Last edited: Feb 14, 2013
  5. robertamiyeko

    robertamiyeko New Egg

    Jul 27, 2012
    If you know if she goes to farmer's markets or other community events you can bring your chickens for a show and tell and you can accidently run into her. I've found that when other people are ooing and awing it's hard to be mean and she might just accept it. My neighbors don't come out much from what i tell but they do like to call the city. At least in our case. The neighbors called the police about noise complaints (I'm one of those shy quiet asian ladies who doesn't make noise!) and when the police would come they would see how crazy they were and eventually gave them a warning that making complaints about things that are ok (our chickens are "legal" by distances and numbers that they could be given a ticket or arrested. We haven't heard a complaint about me sweeping, watering the garden or our chickens since then.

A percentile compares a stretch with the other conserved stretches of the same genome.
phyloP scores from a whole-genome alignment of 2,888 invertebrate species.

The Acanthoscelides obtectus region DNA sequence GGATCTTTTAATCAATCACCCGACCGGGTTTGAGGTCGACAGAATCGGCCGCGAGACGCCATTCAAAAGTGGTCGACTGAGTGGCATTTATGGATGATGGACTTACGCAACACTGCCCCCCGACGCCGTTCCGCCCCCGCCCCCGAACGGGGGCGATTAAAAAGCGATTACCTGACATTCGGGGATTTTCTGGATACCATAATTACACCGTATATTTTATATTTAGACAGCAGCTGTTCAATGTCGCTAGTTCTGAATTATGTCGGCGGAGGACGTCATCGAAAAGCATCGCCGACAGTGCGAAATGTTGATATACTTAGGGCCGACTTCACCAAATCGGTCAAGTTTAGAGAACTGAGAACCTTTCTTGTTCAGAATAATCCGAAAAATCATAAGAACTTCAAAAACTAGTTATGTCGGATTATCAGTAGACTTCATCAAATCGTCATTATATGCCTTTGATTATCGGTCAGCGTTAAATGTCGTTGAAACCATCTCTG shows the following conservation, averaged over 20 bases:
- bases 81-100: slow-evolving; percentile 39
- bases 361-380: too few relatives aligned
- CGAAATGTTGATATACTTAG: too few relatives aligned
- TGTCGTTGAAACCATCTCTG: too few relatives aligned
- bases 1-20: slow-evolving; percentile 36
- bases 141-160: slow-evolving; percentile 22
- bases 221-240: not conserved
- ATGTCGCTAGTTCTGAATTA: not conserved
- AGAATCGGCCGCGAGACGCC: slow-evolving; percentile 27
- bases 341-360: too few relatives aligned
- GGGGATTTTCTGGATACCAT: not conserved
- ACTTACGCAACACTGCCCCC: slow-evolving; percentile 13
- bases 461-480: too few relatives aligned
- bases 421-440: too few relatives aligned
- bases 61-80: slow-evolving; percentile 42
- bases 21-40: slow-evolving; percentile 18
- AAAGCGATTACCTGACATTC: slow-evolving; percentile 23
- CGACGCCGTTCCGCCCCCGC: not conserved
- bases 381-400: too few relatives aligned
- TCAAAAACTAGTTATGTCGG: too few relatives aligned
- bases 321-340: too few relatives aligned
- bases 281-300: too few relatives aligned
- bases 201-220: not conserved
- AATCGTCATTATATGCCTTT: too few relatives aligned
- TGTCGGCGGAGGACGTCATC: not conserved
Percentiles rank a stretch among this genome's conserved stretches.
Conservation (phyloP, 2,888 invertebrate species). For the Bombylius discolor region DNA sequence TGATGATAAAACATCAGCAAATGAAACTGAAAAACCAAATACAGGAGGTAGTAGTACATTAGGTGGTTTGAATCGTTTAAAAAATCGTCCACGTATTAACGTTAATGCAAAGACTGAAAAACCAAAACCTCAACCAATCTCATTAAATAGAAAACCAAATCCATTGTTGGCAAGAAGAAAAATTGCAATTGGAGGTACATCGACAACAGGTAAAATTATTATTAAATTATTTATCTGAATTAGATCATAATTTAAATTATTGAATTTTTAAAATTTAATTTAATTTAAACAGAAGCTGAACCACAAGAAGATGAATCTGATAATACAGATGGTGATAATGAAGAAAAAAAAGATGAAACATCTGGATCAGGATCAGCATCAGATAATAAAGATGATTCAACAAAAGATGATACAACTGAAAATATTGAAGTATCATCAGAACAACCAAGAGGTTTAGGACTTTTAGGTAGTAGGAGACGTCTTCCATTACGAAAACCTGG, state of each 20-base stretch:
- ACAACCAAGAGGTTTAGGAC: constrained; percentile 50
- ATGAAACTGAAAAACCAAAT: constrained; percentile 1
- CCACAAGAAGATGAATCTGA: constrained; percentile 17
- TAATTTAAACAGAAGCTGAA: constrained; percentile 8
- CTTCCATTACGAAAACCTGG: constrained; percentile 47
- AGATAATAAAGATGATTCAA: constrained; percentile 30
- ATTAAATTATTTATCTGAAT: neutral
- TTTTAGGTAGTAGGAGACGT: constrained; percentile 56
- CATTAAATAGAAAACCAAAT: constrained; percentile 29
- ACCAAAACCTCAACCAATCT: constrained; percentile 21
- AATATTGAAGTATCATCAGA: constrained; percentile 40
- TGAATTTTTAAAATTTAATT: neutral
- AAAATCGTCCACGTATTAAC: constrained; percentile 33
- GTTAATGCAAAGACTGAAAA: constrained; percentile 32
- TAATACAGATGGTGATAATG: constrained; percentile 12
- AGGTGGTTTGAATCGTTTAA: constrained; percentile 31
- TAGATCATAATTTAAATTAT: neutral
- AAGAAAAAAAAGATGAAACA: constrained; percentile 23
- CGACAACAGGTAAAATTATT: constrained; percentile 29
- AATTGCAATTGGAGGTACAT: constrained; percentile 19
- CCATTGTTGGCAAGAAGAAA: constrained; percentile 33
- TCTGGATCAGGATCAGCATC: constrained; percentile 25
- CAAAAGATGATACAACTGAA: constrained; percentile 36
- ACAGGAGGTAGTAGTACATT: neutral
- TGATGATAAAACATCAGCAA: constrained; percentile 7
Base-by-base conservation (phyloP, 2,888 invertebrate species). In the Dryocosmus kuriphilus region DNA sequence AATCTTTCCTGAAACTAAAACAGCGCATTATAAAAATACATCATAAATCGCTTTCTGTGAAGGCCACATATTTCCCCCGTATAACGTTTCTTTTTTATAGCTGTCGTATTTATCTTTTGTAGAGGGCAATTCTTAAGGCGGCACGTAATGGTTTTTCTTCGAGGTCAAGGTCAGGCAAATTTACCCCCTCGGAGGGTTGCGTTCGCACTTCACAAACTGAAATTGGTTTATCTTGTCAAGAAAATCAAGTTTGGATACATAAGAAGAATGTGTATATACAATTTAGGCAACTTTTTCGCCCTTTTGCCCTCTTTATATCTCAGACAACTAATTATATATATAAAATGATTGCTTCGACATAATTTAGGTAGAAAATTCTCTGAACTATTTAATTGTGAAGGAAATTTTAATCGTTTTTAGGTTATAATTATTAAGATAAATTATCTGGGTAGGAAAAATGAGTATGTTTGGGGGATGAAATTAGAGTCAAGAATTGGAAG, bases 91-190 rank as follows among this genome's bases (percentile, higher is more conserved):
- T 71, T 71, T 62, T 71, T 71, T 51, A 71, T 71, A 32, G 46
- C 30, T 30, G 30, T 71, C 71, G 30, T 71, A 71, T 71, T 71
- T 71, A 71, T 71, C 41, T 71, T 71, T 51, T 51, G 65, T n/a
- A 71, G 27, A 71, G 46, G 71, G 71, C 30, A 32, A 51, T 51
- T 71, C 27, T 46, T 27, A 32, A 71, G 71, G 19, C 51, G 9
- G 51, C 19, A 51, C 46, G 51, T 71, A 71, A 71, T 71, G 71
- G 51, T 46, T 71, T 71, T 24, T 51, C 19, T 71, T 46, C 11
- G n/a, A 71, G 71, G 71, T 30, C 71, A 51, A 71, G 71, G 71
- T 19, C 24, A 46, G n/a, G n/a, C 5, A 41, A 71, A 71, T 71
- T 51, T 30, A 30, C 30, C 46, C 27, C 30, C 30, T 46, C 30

I've found that you do need to have the a firm animal control person that is on your side and you need to know your codes well and keep within that framework and if it doesn't work for you work with the city to change things to make things more reasonable. It's not easy but the codes can protect simple pleasures like raising chickens as company and for eggs. Once they checked out our chickens the animal control people were firm and said that things were checked and that we are allowed to keep them.

    In the mean time I've tried hard to go to city meetings and meet our council members and look smart and as normal as possible so the other people look crazy when they say the smell is terrible and when the council people have already been on a coop tour and know that's not true it's a lot easier. Our council member happens to have had neighbors as a child who had chickens and he doesn't remember every hearing them or smelling so that helps alot. So he;s a supporter just by experience.